Today, I finished the first draft of Be a Movie Star, the second novel I started after finished my first NaNoWriMo draft in two weeks. The second novel took me much longer, but I now have a first draft, and it hit 165K words. I originally called it a romance, but it’s more a family […]

  • The End

    Here’s what I have at the end of NaNoWrimo. A first draft of “On Ice.” A lot of a first draft of “Be a Movie Star.” It took me fourteen days to write “On Ice,” at an average pace of 3,574 words per day for a total of 50,032 words. In sixteen days, I wrote […]

  • Week Four

    After week four, “Be a Movie Star” is 86,989 words. That’s fairly long, and I know it’s going to be a lot of work to revise this thing, but the first draft is not finished yet. There are twenty chapters so far, but I still have a long way to go. It feels like I […]

  • Week Three

    At the end of week two, I had already written 50,000 words and had completed the first draft of “On Ice.” This week, I started a second novel, called “Be a Movie Star.” During the last seven days, I have written 47,426 of it. It’s going a lot faster than “On Ice,” which was science […]

  • Be a Movie Star

    91,464 of 50,000 words written title: Be a Movie Star genre: some kind of family and relationships romance thing personal goal for the project: no violence, and only minor accidents I finished “On Ice” in fourteen days and am starting a second NaNoWriMo project. synopsis: Natasha loves her job, and when she meets Peter, who […]

  • Week Two

    Week one ended with the realization that my word count could only increase if I did some revising. I certianly wasn’t looking forward to it. I like to take the often-given writing advice to put your draft in a drawer for a few weeks or months, and then have a fresh manuscript to work with. […]

  • Week One

    In the first seven days of NaNoWriMo, I have written an average of 4,000 words per day. My novel isn’t finished, but I have reached the end of the story. A lot of details need to be added, so I will spend the next twenty-three days doing that. I know what happens, now I just […]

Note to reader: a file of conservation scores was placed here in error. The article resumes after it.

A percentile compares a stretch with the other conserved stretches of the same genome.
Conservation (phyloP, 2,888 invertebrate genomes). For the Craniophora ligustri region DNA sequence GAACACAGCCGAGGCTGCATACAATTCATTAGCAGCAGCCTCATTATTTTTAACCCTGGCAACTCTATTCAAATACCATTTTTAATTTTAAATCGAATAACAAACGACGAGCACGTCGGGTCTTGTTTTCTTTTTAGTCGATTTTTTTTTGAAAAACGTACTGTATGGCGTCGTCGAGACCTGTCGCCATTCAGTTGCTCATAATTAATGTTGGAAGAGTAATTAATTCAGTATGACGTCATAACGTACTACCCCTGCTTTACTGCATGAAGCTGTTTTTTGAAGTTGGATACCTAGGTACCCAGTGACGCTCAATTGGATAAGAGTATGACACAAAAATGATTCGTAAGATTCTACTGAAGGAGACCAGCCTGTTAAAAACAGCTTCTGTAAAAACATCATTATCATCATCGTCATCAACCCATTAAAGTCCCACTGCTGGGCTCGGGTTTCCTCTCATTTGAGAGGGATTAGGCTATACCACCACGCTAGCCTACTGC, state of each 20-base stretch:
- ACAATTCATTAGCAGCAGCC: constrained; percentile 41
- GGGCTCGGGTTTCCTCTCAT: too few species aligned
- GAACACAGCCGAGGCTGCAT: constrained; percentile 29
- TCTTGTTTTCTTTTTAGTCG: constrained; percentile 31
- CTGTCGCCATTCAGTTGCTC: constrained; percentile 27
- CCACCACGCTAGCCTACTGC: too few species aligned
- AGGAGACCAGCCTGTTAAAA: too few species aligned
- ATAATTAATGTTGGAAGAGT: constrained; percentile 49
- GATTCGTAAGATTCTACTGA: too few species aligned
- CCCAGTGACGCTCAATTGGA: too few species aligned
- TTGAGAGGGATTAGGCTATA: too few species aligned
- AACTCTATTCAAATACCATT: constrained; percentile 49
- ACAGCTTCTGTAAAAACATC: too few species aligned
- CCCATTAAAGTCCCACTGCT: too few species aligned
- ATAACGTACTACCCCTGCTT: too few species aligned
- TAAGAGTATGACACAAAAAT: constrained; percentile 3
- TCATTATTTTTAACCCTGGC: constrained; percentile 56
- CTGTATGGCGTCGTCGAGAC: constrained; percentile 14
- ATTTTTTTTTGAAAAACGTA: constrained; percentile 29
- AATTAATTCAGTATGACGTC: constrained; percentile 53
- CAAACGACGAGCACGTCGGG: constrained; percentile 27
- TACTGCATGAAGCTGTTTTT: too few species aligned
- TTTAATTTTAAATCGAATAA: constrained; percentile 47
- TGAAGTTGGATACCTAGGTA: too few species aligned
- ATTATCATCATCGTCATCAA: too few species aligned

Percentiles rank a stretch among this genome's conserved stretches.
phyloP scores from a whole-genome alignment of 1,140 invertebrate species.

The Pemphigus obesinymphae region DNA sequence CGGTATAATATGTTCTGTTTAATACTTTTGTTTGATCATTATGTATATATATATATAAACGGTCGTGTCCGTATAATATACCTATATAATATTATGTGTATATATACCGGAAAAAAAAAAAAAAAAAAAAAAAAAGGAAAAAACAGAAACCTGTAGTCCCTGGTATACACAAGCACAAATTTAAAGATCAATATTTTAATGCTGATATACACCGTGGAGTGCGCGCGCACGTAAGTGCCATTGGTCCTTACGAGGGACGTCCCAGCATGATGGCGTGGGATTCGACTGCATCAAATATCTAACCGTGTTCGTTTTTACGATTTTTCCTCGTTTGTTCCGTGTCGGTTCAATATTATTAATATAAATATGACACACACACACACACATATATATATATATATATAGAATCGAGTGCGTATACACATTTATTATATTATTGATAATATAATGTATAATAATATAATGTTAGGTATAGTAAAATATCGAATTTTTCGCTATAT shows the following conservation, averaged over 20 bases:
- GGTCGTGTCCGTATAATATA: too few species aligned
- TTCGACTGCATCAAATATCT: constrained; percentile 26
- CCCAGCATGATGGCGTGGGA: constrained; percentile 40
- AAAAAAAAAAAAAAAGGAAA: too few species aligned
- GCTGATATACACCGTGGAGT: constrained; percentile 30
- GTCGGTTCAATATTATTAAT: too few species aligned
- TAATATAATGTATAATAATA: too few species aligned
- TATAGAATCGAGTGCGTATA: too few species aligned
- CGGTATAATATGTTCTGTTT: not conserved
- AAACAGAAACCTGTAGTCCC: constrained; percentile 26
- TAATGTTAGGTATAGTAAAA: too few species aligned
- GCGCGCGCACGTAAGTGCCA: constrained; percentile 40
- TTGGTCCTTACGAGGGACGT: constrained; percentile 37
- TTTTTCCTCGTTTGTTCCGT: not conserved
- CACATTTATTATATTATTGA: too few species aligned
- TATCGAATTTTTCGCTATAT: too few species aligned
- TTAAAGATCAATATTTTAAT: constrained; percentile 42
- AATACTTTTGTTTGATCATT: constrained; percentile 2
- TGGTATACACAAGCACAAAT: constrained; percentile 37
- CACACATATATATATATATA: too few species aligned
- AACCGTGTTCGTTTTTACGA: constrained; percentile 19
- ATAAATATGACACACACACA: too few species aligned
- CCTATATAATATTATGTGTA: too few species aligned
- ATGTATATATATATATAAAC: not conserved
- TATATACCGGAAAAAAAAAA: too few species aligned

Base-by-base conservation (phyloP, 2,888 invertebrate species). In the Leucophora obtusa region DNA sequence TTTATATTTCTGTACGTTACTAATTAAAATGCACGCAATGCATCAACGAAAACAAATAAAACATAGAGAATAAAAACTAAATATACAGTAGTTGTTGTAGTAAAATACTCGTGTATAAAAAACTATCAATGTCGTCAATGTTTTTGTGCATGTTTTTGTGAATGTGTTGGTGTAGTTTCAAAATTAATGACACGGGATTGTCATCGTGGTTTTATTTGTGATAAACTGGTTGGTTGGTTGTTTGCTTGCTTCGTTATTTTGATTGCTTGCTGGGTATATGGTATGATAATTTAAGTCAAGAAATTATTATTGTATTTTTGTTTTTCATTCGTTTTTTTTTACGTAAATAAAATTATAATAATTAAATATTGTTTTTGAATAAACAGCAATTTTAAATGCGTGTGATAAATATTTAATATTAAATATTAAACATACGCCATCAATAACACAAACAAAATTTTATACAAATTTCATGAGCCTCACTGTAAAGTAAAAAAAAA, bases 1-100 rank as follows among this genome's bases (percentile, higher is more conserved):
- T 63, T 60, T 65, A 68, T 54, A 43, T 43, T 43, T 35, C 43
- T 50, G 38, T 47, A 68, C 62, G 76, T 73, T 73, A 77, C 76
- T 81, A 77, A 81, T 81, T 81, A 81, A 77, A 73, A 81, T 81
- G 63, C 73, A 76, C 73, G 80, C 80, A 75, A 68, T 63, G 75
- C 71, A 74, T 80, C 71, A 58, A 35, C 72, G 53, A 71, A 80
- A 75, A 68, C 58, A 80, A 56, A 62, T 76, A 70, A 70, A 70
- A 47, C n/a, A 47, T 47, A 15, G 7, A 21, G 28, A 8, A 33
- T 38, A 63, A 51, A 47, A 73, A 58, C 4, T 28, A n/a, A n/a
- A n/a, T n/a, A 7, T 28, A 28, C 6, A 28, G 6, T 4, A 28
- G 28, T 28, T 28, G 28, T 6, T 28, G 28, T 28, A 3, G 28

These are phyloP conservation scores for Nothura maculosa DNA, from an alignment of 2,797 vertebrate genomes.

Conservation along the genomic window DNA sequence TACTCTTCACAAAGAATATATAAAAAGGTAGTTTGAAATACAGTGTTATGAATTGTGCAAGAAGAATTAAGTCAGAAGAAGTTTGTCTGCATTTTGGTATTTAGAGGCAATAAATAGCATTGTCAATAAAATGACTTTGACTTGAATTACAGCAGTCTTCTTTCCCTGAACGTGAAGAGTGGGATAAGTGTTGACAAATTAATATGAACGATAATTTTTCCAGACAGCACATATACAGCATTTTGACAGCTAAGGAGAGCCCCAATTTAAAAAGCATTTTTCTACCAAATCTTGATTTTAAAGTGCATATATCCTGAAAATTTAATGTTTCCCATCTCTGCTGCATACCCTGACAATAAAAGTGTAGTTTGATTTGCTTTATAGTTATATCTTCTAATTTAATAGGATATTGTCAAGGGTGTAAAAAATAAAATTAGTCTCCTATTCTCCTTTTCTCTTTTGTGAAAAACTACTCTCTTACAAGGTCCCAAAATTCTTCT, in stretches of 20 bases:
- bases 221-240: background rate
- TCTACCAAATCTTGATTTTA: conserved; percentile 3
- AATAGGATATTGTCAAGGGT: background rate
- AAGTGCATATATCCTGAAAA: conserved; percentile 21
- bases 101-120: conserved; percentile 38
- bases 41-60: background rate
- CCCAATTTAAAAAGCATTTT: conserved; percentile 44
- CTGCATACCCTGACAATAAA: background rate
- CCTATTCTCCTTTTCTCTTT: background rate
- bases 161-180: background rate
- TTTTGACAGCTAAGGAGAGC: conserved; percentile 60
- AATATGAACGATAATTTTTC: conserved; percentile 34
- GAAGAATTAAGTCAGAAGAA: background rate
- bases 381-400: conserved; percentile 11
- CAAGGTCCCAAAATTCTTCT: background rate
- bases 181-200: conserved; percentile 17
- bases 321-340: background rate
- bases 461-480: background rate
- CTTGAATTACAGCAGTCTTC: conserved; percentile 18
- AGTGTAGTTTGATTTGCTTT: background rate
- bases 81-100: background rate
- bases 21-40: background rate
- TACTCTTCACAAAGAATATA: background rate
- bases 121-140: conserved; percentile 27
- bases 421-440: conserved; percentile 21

• Starting NaNoWriMo

    I was quite nervous, but I got started on Friday. My book took an unexpected detour, and I’ve managed to make up a new word, and am now trying to prevent myself from overusing it. I have an idea of how the story will end. When I revise, I will need to add a lot […]

  • After You Revise

    You’ve worked very hard and finished revising your novel. Isn’t it amazing how long it takes? I’ve been working on a fairly substantial book, and have logged about forty-eight hours of revisions. That’s more than a work week. It’s not finished yet. Writing it was fun, and revising it sometimes is, but I find it […]

  • The Hardest Part of Writing

    For me, it’s not getting the idea that I find difficult. I don’t struggle with the blank page, nor with the first chapter. Sometimes, I do find the middle of the novel a little bit slow, but if I sit on it for a few hours, I usually figure out how to fix it. Writing […]

  • I Intend to Win

    I’m feeling revved about NaNoWriMo. I plan to update a blog post each day with my Word Count. Feeling as ready to win as I am? Why not join NaNoWriMo. You have seventeen days to get ready for November 1! http://www.nanowrimo.org

  • Getting Ready for NaNoWriMo

    I was too late last year, but this year, I’m going to do NaNoWriMo. National Novel Writing Month is November. I have thirty days to write a novel. My first NaNoWriMo novel will be called “On Ice,” and is a sci-fi romance about a researcher stranded on a very cold planet and the computer expert […]

  • One day in the Garden

    This post isn’t about gardening, or even being outdoors. I didn’t know this two years ago, but people who write without having much in the way of starting ideas are sometimes called Gardeners or Pantsers. (Those who use outlines are often called Architects, Plotters, or Planners.) All I knew was that I wanted to write […]